Prohibition In The Case Of Muslim Marriage


Under the Mohammedan law, Marriage is considered purely as a civil contract and even its essentials are similar to that of a civil contract, this was observed in the landmark case of Abdul Kadir v. Salima And Anr.[1] Under this law, the status of the marriage could be divided into three types-

  1. Sahih (Valid)
  2. Batil (Void)
  3. Fasid (Irregular/ Invalid)

A valid marriage is legitimate while a void marriage has no value in the eyes of law, hence it is to be assumed two people are not married if the status is void. An irregular marriage is one which is not valid and has some temporary legal issues, once that obstruction is removed that irregular marriage becomes valid.

There are generally two types of prohibitions which render a Mohammedan marriage invalid or void-

  1. Absolute Prohibition
  2. Relative Prohibition

These prohibitions are not the same and some factors of them can vary for the two major denominations of Islam, namely Shia and Sunni[2].

Under Shia law, there is no concept of irregular marriage, the Shia law only has either valid or void marriages; there is no difference in irregular and void marriages. Hence, under Shia law, all irregular marriages are void. According to Sunni law; there are there statuses of marriage: valid, invalid and void.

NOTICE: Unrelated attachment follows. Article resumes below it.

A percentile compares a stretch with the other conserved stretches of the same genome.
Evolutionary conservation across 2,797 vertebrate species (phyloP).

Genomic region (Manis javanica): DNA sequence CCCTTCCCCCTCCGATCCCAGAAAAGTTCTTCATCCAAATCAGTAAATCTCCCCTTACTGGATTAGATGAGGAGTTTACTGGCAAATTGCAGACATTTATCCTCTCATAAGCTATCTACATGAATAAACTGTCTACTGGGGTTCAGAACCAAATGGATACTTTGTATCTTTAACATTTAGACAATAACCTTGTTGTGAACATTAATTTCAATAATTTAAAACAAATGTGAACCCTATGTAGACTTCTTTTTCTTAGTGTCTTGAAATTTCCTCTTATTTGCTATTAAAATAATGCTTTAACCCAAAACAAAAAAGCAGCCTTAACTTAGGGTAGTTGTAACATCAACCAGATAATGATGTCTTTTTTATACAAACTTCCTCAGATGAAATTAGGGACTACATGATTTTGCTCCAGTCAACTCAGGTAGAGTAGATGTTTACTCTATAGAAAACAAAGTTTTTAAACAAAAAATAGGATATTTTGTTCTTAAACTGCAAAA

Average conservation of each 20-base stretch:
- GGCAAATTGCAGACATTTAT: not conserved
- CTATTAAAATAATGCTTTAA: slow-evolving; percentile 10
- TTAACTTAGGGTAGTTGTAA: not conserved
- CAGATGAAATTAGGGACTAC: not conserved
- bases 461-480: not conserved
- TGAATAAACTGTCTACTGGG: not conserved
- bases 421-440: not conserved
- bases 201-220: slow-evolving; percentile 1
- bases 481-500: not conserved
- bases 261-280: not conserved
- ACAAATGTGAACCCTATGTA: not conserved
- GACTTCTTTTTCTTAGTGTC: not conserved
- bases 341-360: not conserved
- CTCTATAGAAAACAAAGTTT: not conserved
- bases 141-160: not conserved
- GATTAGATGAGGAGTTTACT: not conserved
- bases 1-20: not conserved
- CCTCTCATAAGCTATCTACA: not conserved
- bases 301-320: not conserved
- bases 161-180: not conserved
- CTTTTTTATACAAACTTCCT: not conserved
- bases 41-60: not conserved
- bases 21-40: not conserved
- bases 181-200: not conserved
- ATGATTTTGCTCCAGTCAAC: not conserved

Absolute Prohibition

It is generally considered that a marriage is void if the prohibition regarding it is absolute. There is no possible method to change the status of marriage from void to valid if the prohibition is absolute and if someone marries against such prohibitions then that marriage is to be considered unlawful. Thus marriages prohibited on the ground of consanguinity, affinity, or fosterage are under absolute prohibition and are void.

  1. Consanguinity- It means a person is barred to marry with his close blood relatives like his niece, sister, aunt, etc.
  2. Affinity- It means a person is prohibited to marry someone in close relations, for example, his wife’s daughter, son’s wife, etc.
  3. Fosterage- When a lady other than the mother, breastfed a child under the age of two years, the lady turns to be the foster-mother of the child. A man is restricted from marrying the persons who come under the foster relationship.

Sunni law has some exceptions regarding the absolute prohibition of fosterage, but Shia law and jurists deny such exceptions and consider the fosterage the same as consanguinity[3] and consider the prohibitions to be absolute, all such marriages are rendered void.

Relative Prohibition

These prohibitions are those which render a marriage irregular or invalid. These are considered to be temporary bars, once these bars are lifted the marriage becomes valid.

All relative prohibitions make a marriage void under Shia law while they render them invalid in case of Sunni law. Below are some relative prohibitions which can render marriages invalid or void.

1. Unlawful Conjunction- This bars a man from marrying two different women at the same time if they are closely related to each other through consanguinity, affinity, or fosterage so that they could not have lawfully intermarried with each other if they had been of different sexes.